• Invited into your clients homes and seeing their interaction and body language in their own homes gives a very different perspective than when seeing couples in an office. The appearance of children bursting into a session or the family pet being cuddled on screen, all brings their real lives into the therapy.
  • Self care before and after your therapy session. Ensure you have privacy and you are comfortable where you are having your session and you have everything you need close by. Mobiles should be turned off and you have some water and tissues to hand, should you need them.Factor in some down time for yourself and your partner after your session rather than going straight back into work or another online meeting.
  • Surprise how well online counselling can work

  • Some clients are fearful of technology and are too anxious to engage in online work.
  • Couples like the office environment. They like meeting up after work to travel to a session together and then spending time after the session perhaps to have a drink or grab a meal together and process the session together. It is often an essential part of the counselling weekly process.
  • Finding a safe, private place at home for regular sessions may be challenging for some clients. During lockdown clients were often forced to have sessions in their cars or locked in their garages – anywhere that gave them privacy
  • In-person contact and being seen and observed is very important for some clients, who may not have had this experience in their lives.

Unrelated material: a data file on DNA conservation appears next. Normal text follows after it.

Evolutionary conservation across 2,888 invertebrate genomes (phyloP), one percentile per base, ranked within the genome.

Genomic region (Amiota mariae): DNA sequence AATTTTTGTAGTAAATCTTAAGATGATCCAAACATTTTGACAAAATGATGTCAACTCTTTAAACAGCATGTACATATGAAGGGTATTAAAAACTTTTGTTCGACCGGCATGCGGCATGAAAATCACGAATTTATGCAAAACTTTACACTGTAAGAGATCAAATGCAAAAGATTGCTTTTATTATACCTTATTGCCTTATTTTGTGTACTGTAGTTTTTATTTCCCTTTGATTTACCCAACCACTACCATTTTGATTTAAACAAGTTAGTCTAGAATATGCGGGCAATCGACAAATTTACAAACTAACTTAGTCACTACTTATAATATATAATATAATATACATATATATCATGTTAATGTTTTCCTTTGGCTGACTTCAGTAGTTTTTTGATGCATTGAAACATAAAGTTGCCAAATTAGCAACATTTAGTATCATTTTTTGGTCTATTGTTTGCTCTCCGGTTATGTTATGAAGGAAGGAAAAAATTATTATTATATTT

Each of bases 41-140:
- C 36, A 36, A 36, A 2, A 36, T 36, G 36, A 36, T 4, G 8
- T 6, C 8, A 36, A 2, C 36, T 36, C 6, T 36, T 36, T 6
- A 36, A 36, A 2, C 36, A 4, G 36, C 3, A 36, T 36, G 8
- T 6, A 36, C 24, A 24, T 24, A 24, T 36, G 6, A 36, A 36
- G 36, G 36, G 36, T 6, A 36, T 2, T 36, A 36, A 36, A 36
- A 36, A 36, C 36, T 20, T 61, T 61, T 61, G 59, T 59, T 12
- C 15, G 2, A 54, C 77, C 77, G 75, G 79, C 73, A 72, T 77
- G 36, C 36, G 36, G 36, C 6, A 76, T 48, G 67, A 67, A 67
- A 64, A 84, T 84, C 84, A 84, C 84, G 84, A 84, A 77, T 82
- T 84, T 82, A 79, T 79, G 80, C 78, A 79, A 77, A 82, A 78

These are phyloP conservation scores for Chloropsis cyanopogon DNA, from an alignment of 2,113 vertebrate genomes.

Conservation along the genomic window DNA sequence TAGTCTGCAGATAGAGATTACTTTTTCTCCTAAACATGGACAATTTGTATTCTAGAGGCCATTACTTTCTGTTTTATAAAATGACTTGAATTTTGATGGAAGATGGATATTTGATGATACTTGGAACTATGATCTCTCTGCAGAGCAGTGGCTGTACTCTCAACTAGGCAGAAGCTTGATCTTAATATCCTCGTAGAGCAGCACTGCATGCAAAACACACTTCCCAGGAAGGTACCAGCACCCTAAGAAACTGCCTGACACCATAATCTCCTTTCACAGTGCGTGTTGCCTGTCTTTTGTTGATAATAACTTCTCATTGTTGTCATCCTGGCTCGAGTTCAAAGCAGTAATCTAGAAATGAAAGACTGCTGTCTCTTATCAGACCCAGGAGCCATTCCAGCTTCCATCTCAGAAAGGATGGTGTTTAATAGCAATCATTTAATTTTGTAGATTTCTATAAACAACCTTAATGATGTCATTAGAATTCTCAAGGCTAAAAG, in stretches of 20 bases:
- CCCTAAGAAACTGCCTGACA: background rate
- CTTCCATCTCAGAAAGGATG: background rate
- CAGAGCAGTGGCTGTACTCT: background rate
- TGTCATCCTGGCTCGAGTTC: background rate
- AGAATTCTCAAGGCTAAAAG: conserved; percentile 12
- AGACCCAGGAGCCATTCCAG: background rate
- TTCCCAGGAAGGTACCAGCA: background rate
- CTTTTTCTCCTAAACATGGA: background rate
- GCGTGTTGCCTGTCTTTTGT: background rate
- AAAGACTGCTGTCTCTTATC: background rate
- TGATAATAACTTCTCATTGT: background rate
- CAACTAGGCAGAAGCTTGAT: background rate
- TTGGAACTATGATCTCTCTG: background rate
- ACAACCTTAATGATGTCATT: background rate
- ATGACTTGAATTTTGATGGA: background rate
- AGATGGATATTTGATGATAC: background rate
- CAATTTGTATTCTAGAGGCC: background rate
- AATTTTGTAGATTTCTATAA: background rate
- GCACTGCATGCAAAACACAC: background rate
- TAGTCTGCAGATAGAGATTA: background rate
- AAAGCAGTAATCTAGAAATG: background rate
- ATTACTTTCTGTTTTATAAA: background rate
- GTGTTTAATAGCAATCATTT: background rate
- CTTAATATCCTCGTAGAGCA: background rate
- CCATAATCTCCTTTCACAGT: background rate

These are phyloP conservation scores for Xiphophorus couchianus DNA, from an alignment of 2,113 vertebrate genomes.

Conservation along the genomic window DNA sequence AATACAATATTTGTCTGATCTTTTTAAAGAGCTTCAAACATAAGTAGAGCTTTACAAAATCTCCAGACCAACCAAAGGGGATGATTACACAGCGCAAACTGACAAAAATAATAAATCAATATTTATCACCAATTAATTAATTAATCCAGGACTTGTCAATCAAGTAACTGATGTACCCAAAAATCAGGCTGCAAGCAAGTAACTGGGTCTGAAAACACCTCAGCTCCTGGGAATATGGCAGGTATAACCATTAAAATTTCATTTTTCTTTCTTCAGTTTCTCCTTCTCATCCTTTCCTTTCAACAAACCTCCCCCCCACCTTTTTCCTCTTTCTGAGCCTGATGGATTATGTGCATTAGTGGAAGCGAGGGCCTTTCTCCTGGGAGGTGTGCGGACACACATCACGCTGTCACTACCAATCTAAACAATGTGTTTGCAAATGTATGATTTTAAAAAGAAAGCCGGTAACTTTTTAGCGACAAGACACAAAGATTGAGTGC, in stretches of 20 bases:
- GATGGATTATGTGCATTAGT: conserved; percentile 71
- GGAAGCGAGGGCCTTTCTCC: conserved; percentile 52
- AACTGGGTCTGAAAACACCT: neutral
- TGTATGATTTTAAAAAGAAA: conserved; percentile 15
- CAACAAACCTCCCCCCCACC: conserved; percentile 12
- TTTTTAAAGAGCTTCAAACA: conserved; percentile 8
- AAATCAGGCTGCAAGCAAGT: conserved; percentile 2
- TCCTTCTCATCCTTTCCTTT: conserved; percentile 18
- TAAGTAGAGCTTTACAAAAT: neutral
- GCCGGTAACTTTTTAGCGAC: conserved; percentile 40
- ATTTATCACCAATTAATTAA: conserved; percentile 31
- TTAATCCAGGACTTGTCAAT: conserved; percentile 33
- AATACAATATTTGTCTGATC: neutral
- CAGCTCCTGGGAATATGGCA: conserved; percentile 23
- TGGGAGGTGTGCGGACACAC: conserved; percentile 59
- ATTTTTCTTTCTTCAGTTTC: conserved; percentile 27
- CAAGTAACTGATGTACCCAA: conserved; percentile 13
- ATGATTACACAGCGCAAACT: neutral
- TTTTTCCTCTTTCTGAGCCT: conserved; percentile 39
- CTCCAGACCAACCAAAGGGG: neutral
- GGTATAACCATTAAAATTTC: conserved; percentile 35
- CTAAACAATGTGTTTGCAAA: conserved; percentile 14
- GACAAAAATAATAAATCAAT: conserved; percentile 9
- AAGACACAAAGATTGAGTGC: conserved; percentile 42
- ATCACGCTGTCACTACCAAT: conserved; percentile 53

• Computer screen is often seen as a barrier to intimacy
  • More boundaries than with online sessions. Clients tend to go from one zoom meeting to another without taking a breathing space.


Recent research shows that well managed online sessions are as effective as face-to-face sessions and deliver the results.

As with any form of therapy, the most important factor for a successful therapeutic outcome is the therapeutic alliance between client and therapist. So feeling comfortable with your therapist and feeling you are being heard and understood is just as important working online as face-to-face.


For sure moving my practice to online for the past year has been challenging and at the same time rewarding and meaningful.

I have really missed the lack of physical presence with my clients. Recognising I have to work really hard not to miss out on important visual clues when you are mostly seeing the upper body of your client and if image quality on screen is unclear. Managing my anxieties about technology and now make sure I explain to my clients what they need to do to get connected online, what happens if things go wrong with the internet connection and how to manage when unexplained technology errors may suddenly appear.

My client base is now more global than ever before which brings a very different and exciting dimension to the work although working in different time zones can be challenging.

Whilst there are advantages and disadvantages to online therapy where some clients and therapists find that it works very well there are others who don’t like it, and don’t want to continue working in this way. What’s really important is now we can make a more informed choice again: there are now options if we want to travel to meet a therapist face to face in a consulting room away from home or we prefer to plug in our computers and find a space at home. My feeling is there is room for both and we will all find our ways of adapting to each other’s needs.

Dawn Kaffel

If you would like to discuss things further or to make an appointment, you can call me on 07976 403741 or (020) 8959 9528. Alternatively you can contact me by email by clicking here.